Digital Scalability and Customer Engagement: Planning for 2021
It's all about building a flexible plan, according to Chris. There's so much unknown about what everything's going to look like:
• Will a traditional selling environment ever come back?
• Will a few conferences come back?
• Will this differ depending on geography (in global markets and countries, or states)?
Despite this, there are some guiding principles everyone can plan for.
For one, digital is ultimately scaleable. Digital strategies must continue to evolve in terms of how marketers engage with their audiences and their personas. Chris indicated that he will continue to invest in the self-service experience. Already, many of their SMB customers can make online purchases versus talking to a salesperson. They'll reimagine that to make the process as simple as possible.
Foremost on everyone's mind, though, is how to engage with customers and prospects. Many have pivoted their focus to existing customers. Chris believes marketers should be asking questions like:
• How do we engage with our customers?
• How do we create unique experiences for them so that they are willing to engage?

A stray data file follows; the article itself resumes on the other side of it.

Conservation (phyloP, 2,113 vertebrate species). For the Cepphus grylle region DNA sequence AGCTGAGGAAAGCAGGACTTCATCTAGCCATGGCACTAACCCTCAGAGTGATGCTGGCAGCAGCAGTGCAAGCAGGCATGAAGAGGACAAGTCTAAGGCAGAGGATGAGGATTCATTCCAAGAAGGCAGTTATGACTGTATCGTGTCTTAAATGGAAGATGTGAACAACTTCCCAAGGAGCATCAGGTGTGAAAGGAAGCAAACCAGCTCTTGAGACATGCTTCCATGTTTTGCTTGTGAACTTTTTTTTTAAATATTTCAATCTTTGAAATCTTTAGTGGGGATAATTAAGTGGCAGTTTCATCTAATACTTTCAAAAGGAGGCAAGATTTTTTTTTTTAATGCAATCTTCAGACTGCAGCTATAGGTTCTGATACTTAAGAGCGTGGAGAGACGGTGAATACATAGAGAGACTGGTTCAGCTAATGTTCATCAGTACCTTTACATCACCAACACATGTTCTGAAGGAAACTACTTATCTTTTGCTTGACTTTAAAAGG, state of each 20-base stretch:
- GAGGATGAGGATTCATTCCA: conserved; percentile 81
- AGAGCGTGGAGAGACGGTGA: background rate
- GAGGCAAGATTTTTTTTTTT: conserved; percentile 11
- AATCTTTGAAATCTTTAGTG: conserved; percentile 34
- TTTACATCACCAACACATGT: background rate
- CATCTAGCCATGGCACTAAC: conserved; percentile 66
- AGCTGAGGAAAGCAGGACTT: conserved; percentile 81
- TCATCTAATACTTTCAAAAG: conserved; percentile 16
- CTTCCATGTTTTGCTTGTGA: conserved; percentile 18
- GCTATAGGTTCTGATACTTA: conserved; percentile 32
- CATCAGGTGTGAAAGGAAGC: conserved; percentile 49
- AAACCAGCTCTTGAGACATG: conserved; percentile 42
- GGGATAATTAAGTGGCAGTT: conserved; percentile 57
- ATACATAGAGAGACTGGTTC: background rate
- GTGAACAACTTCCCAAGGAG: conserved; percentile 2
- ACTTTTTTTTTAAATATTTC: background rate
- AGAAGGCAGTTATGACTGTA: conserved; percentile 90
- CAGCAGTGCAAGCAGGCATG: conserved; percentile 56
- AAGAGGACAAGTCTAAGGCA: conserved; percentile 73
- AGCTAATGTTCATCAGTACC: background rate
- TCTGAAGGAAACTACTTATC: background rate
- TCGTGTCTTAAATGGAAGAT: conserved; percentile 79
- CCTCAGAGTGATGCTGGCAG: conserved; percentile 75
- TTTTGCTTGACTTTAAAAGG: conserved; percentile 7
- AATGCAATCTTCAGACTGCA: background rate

• How, while everyone's struggling with digital fatigue, do you engage and create an experience that your customers and prospects will want to engage with?
Not Pre- or Post-Sale; instead preferably, a Continuous Experience
Chris isn't crazy about the term post-sales because it's a continuous journey around admins. Admins are the gatekeepers deploying the product to their employees.
"We spun a lot of the product development around the existing product, existing experience," Chris reveals.
Ultimately, it came down to prioritizing several factors, such as:
• What do they need?
• Where are they struggling with?
• What tools do they need?
• What content do they need?
The focus is on what Chris' team needs to bring to them to help them get value out of why they've purchased this solution.
Looking Back With Gratitude – and to the Uncharted Future
At home this year, Chris feels blessed for his family's health. He's been grateful for his fantastic team at work, which quickly adapted to the environment of the pandemic.
Looking forward, Chris says the old playbooks don't necessarily work anymore.
"Customers and prospects will be expecting a very different experience as we engage with them because now they're more educated. They have so much access to your content. They know everything about your brand, your company, your product–which changes how we engage with them."
But his number one lesson has been about engaging with his team. You can build relationships with your team because you're connecting with them via video in their homes, he says. The problem that comes with working at home is that it's easy to work nonstop. "That's why it's important to lead with empathy, check in on your teams, and make sure they're OK."